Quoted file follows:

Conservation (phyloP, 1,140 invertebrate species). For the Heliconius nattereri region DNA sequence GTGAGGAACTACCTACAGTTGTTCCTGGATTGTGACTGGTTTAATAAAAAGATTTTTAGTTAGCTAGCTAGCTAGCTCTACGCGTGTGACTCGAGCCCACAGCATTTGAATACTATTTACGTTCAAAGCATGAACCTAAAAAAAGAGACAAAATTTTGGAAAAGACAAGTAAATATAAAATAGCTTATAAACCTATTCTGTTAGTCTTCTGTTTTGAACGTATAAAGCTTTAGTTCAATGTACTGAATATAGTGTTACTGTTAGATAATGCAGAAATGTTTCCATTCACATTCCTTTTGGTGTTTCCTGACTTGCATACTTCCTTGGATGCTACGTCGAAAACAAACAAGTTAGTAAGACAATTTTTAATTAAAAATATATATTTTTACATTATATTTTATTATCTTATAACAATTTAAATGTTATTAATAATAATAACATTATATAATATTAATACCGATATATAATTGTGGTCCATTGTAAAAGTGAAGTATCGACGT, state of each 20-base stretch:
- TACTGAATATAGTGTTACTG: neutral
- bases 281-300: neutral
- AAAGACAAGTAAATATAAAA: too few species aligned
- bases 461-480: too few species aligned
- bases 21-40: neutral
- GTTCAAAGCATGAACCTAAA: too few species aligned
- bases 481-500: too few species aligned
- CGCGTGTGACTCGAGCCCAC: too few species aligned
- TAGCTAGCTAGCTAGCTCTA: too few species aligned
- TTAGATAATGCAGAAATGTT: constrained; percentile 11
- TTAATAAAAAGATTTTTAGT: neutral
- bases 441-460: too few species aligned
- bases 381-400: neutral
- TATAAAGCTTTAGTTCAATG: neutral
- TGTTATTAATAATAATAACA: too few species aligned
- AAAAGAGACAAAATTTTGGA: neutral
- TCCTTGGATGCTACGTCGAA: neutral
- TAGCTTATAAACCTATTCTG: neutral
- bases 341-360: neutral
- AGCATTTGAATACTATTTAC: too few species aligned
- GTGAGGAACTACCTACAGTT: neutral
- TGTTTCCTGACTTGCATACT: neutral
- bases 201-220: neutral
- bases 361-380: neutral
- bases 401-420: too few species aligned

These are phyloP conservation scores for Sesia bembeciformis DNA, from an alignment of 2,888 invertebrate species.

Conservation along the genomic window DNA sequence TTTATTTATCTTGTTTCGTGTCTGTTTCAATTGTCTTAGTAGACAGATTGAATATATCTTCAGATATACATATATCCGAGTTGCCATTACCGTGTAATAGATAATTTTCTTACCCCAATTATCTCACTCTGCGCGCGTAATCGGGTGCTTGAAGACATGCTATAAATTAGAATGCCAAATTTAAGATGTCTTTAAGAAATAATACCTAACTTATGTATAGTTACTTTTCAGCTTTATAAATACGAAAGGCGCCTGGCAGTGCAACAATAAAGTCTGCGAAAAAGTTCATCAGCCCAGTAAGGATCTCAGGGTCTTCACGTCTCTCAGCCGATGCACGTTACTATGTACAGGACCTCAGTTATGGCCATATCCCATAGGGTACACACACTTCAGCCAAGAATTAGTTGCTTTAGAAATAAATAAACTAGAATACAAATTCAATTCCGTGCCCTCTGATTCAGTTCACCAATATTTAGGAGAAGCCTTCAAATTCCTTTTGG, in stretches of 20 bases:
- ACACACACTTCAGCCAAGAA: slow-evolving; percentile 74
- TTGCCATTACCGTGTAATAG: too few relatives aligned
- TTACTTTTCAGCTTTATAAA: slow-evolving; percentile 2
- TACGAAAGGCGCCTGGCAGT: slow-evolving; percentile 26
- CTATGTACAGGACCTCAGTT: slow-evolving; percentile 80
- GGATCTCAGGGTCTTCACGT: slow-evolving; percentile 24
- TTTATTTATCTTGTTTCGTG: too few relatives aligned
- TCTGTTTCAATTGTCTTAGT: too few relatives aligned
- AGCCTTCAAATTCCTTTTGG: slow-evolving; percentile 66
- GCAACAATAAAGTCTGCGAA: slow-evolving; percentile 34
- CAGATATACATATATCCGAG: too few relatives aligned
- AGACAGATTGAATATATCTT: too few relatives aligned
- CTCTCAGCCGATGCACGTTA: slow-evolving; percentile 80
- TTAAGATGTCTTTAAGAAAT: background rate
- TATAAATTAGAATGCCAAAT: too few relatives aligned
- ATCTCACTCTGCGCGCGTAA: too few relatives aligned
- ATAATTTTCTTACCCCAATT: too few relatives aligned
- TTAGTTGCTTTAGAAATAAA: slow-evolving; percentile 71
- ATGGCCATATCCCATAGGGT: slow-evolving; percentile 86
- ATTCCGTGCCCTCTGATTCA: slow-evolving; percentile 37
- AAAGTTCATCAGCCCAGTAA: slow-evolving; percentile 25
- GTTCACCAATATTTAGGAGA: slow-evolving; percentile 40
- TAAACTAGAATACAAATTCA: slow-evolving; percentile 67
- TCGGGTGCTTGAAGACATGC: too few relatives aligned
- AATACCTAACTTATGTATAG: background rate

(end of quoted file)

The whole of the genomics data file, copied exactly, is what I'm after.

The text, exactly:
Conservation (phyloP, 1,140 invertebrate species). For the Heliconius nattereri region DNA sequence GTGAGGAACTACCTACAGTTGTTCCTGGATTGTGACTGGTTTAATAAAAAGATTTTTAGTTAGCTAGCTAGCTAGCTCTACGCGTGTGACTCGAGCCCACAGCATTTGAATACTATTTACGTTCAAAGCATGAACCTAAAAAAAGAGACAAAATTTTGGAAAAGACAAGTAAATATAAAATAGCTTATAAACCTATTCTGTTAGTCTTCTGTTTTGAACGTATAAAGCTTTAGTTCAATGTACTGAATATAGTGTTACTGTTAGATAATGCAGAAATGTTTCCATTCACATTCCTTTTGGTGTTTCCTGACTTGCATACTTCCTTGGATGCTACGTCGAAAACAAACAAGTTAGTAAGACAATTTTTAATTAAAAATATATATTTTTACATTATATTTTATTATCTTATAACAATTTAAATGTTATTAATAATAATAACATTATATAATATTAATACCGATATATAATTGTGGTCCATTGTAAAAGTGAAGTATCGACGT, state of each 20-base stretch:
- TACTGAATATAGTGTTACTG: neutral
- bases 281-300: neutral
- AAAGACAAGTAAATATAAAA: too few species aligned
- bases 461-480: too few species aligned
- bases 21-40: neutral
- GTTCAAAGCATGAACCTAAA: too few species aligned
- bases 481-500: too few species aligned
- CGCGTGTGACTCGAGCCCAC: too few species aligned
- TAGCTAGCTAGCTAGCTCTA: too few species aligned
- TTAGATAATGCAGAAATGTT: constrained; percentile 11
- TTAATAAAAAGATTTTTAGT: neutral
- bases 441-460: too few species aligned
- bases 381-400: neutral
- TATAAAGCTTTAGTTCAATG: neutral
- TGTTATTAATAATAATAACA: too few species aligned
- AAAAGAGACAAAATTTTGGA: neutral
- TCCTTGGATGCTACGTCGAA: neutral
- TAGCTTATAAACCTATTCTG: neutral
- bases 341-360: neutral
- AGCATTTGAATACTATTTAC: too few species aligned
- GTGAGGAACTACCTACAGTT: neutral
- TGTTTCCTGACTTGCATACT: neutral
- bases 201-220: neutral
- bases 361-380: neutral
- bases 401-420: too few species aligned

These are phyloP conservation scores for Sesia bembeciformis DNA, from an alignment of 2,888 invertebrate species.

Conservation along the genomic window DNA sequence TTTATTTATCTTGTTTCGTGTCTGTTTCAATTGTCTTAGTAGACAGATTGAATATATCTTCAGATATACATATATCCGAGTTGCCATTACCGTGTAATAGATAATTTTCTTACCCCAATTATCTCACTCTGCGCGCGTAATCGGGTGCTTGAAGACATGCTATAAATTAGAATGCCAAATTTAAGATGTCTTTAAGAAATAATACCTAACTTATGTATAGTTACTTTTCAGCTTTATAAATACGAAAGGCGCCTGGCAGTGCAACAATAAAGTCTGCGAAAAAGTTCATCAGCCCAGTAAGGATCTCAGGGTCTTCACGTCTCTCAGCCGATGCACGTTACTATGTACAGGACCTCAGTTATGGCCATATCCCATAGGGTACACACACTTCAGCCAAGAATTAGTTGCTTTAGAAATAAATAAACTAGAATACAAATTCAATTCCGTGCCCTCTGATTCAGTTCACCAATATTTAGGAGAAGCCTTCAAATTCCTTTTGG, in stretches of 20 bases:
- ACACACACTTCAGCCAAGAA: slow-evolving; percentile 74
- TTGCCATTACCGTGTAATAG: too few relatives aligned
- TTACTTTTCAGCTTTATAAA: slow-evolving; percentile 2
- TACGAAAGGCGCCTGGCAGT: slow-evolving; percentile 26
- CTATGTACAGGACCTCAGTT: slow-evolving; percentile 80
- GGATCTCAGGGTCTTCACGT: slow-evolving; percentile 24
- TTTATTTATCTTGTTTCGTG: too few relatives aligned
- TCTGTTTCAATTGTCTTAGT: too few relatives aligned
- AGCCTTCAAATTCCTTTTGG: slow-evolving; percentile 66
- GCAACAATAAAGTCTGCGAA: slow-evolving; percentile 34
- CAGATATACATATATCCGAG: too few relatives aligned
- AGACAGATTGAATATATCTT: too few relatives aligned
- CTCTCAGCCGATGCACGTTA: slow-evolving; percentile 80
- TTAAGATGTCTTTAAGAAAT: background rate
- TATAAATTAGAATGCCAAAT: too few relatives aligned
- ATCTCACTCTGCGCGCGTAA: too few relatives aligned
- ATAATTTTCTTACCCCAATT: too few relatives aligned
- TTAGTTGCTTTAGAAATAAA: slow-evolving; percentile 71
- ATGGCCATATCCCATAGGGT: slow-evolving; percentile 86
- ATTCCGTGCCCTCTGATTCA: slow-evolving; percentile 37
- AAAGTTCATCAGCCCAGTAA: slow-evolving; percentile 25
- GTTCACCAATATTTAGGAGA: slow-evolving; percentile 40
- TAAACTAGAATACAAATTCA: slow-evolving; percentile 67
- TCGGGTGCTTGAAGACATGC: too few relatives aligned
- AATACCTAACTTATGTATAG: background rate